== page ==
Comparative climatology of outer tropical cyclone size using radial wind profiles
UNIVERSAL IDENTIFIER: http://hdl.handle.net/11093/2416
EDITED VERSION: https://doi.org/10.1016/j.wace.2021.100366
UNESCO SUBJECT: 2502.02 Climatología Aplicada
DOCUMENT TYPE: article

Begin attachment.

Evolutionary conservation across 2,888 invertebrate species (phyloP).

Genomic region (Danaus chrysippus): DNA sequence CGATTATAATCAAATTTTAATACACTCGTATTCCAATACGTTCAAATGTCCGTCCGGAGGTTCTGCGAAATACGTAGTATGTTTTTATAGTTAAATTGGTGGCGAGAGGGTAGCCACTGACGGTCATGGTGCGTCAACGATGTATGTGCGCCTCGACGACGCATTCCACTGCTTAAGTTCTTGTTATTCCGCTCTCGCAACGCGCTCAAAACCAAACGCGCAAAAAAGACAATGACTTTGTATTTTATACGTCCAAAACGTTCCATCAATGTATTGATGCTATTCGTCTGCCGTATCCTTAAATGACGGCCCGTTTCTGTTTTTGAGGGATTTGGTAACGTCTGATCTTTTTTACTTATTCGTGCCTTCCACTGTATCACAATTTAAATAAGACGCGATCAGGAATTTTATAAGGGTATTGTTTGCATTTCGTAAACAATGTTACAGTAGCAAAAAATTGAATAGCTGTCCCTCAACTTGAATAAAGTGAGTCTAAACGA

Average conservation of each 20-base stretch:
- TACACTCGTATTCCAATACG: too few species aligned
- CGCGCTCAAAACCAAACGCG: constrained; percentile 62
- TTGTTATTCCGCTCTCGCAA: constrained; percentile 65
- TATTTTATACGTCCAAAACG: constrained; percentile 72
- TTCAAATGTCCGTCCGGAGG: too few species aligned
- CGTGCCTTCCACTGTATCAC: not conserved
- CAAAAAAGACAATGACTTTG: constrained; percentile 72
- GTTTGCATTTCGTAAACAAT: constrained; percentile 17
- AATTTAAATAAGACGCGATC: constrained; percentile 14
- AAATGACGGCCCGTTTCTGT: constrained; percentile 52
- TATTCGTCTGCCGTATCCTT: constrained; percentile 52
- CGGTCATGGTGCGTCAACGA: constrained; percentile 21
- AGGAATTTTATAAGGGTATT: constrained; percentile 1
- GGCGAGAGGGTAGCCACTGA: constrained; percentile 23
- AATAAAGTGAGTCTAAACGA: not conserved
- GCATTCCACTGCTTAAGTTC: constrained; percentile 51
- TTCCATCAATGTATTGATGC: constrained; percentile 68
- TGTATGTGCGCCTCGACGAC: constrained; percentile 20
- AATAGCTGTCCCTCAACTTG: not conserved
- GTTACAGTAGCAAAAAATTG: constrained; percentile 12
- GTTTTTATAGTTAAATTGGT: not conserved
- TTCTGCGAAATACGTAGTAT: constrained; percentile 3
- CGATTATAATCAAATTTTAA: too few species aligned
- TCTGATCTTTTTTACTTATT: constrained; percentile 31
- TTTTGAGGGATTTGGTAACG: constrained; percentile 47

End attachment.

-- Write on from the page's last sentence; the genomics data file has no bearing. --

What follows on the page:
In this study was performed a comparative climatology of outer tropical cyclone (TCs) size using radial wind profiles. A wind speed of 2 ms (4 kt) was taken as the threshold to define the TC size. The method proposed by Willoughby et al. (2006) (W06) to determine the wind profile showed the least variance and the smallest coefficient of variation of all profiles. W06 correctly described the radial wind structure of storms such as Hurricane Irma (2017) and Cyclone Giri (2010), compared with the European Centre for Medium-Range Weather Forecasts ERA-5 reanalysis data. Thus, W06 was used to develop the climatological TC size (TCSize) database. It was found that the tropical cyclones are largest when the maximum wind speed ranges between 20 and 40 ms and they most frequently reach a size between 700 and 800 km. The TCs exhibit their maximum size when they are in extratropical latitudes, while the smallest are observed in the low latitudes of both hemispheres. The global mean size is 748.7 km with a 95% confidence interval of [748.2,749.2] km. Median storm size is largest in the North Atlantic basin and smallest in the North Indian Ocean. The method proposed here is designed to be an objective metric that can be quickly applied to any TC when its position, maximum wind speed, and minimum central pressure are known. As a result, a TCSize database was created for all ocean basins, which could be useful for many applications, including different risk analyses.
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